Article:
San Francisco’s Roman Catholic archdiocese has struck a compromise with the city that brings the church into compliance with a domestic-partners benefits law without violating religious teachings.
The deal Thursday involves tinkering with language of the 2-month-old ordinance, which requires organizations doing business with the city to provide registered domestic partners of employees with the same benefits that workers’ spouses receive.
The changes, which can be adopted by any contractor, would allow the church to avoid officially sanctioning domestic-partner relations.
Specifically, the deal would let employees of Catholic groups - or any other organization doing business with the city - to designate someone in their household as eligible to receive “spousal-equivalent benefits.” That could include a spouse, sibling, other relative or unmarried partner.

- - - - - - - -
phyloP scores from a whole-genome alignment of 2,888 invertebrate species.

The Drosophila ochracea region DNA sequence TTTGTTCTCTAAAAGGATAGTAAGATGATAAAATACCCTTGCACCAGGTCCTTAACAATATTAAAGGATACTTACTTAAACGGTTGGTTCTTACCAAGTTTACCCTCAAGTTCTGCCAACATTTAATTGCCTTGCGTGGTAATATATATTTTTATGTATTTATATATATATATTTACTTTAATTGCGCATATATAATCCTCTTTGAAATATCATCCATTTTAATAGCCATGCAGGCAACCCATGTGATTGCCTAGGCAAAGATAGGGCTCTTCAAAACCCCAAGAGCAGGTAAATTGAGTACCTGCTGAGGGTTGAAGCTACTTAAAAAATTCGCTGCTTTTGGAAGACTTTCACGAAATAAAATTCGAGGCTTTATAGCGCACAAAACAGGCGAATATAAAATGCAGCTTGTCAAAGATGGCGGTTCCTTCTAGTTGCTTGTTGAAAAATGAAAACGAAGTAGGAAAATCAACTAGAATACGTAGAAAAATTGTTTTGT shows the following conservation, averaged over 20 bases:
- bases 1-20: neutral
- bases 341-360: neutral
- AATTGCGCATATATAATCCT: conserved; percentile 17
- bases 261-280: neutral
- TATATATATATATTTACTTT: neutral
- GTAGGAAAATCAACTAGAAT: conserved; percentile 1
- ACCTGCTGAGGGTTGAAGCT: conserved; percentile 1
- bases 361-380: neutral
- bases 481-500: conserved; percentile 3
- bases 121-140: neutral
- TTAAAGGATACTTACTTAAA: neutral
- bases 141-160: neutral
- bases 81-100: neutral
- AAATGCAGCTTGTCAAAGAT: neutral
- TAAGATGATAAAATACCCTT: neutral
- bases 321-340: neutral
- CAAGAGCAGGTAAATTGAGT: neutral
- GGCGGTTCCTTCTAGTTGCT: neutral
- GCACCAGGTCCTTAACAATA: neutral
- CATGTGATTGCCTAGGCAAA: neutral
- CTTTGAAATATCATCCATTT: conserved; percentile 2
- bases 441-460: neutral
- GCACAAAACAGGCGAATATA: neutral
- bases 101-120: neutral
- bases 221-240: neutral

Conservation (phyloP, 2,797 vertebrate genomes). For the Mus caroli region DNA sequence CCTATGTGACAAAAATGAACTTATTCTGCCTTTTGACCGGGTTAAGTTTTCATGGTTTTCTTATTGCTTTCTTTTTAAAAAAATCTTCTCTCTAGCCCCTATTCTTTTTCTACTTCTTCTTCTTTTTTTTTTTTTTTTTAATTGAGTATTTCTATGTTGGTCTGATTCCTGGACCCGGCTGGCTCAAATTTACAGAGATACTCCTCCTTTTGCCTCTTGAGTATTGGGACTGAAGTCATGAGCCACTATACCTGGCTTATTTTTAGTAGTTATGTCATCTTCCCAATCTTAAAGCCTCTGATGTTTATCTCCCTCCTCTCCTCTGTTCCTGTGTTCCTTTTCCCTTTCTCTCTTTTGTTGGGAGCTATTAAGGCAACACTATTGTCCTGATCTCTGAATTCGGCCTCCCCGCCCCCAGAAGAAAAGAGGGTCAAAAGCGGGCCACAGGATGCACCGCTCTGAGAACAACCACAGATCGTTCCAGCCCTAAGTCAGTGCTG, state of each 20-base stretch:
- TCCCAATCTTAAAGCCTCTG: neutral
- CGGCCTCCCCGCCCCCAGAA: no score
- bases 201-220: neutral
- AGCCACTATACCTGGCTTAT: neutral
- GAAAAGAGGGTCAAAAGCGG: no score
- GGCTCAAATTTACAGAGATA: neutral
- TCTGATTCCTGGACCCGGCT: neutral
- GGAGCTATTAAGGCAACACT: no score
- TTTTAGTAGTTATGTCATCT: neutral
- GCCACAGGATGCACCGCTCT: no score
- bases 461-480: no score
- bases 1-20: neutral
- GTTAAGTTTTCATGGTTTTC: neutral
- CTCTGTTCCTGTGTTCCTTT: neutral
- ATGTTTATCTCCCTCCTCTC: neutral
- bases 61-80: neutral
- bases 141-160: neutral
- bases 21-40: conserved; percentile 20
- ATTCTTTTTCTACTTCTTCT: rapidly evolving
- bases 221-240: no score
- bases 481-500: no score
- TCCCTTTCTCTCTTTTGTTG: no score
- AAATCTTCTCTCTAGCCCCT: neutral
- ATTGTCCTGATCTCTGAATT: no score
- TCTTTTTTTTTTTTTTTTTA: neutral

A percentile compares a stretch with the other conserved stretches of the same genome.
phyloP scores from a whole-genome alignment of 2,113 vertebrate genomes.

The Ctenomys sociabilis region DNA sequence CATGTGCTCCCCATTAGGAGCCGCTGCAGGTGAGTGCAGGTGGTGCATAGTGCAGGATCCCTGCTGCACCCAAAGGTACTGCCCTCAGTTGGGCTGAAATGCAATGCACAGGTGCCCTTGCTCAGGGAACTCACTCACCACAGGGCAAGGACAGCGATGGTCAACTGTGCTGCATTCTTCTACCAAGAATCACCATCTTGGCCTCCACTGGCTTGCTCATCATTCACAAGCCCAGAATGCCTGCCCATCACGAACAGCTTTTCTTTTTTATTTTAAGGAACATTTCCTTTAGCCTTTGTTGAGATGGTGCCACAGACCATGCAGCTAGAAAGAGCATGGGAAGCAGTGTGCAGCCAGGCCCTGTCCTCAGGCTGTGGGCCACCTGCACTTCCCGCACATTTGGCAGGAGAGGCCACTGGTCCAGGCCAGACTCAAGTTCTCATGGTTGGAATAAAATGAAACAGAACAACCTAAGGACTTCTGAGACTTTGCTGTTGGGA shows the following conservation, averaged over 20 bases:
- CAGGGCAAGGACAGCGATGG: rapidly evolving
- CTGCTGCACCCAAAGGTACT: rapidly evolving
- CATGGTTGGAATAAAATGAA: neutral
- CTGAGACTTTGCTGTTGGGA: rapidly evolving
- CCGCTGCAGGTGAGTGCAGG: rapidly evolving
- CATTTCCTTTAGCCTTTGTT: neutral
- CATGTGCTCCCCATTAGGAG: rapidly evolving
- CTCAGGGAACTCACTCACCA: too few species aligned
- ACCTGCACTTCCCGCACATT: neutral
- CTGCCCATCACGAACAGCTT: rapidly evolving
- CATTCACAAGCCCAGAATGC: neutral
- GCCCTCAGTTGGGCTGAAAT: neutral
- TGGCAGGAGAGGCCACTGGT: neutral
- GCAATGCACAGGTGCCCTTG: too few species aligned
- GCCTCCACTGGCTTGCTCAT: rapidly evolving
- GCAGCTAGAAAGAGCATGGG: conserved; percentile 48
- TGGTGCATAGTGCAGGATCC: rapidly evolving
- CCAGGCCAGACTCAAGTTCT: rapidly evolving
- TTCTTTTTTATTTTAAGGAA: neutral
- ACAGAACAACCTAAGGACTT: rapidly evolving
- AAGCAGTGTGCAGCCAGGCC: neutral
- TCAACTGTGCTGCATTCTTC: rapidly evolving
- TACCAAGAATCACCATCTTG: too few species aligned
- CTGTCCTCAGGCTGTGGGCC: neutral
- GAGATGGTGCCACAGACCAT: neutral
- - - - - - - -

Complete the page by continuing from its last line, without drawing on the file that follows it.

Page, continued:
The compromise was reached during a meeting attended by San Francisco Archbishop William Levada and several city officials, including Mayor Willie Brown.
The controversy arose because Catholic Charities and Catholic Health Care West, both associated with the archdiocese, hold contracts with the city.
Levada threatened to sue, saying the law violated the church’s First Amendment rights by dictating requirements that violate church doctrine. The archdiocese has been a strong opponent of sanctioning domestic-partner relations, homosexual and heterosexual.
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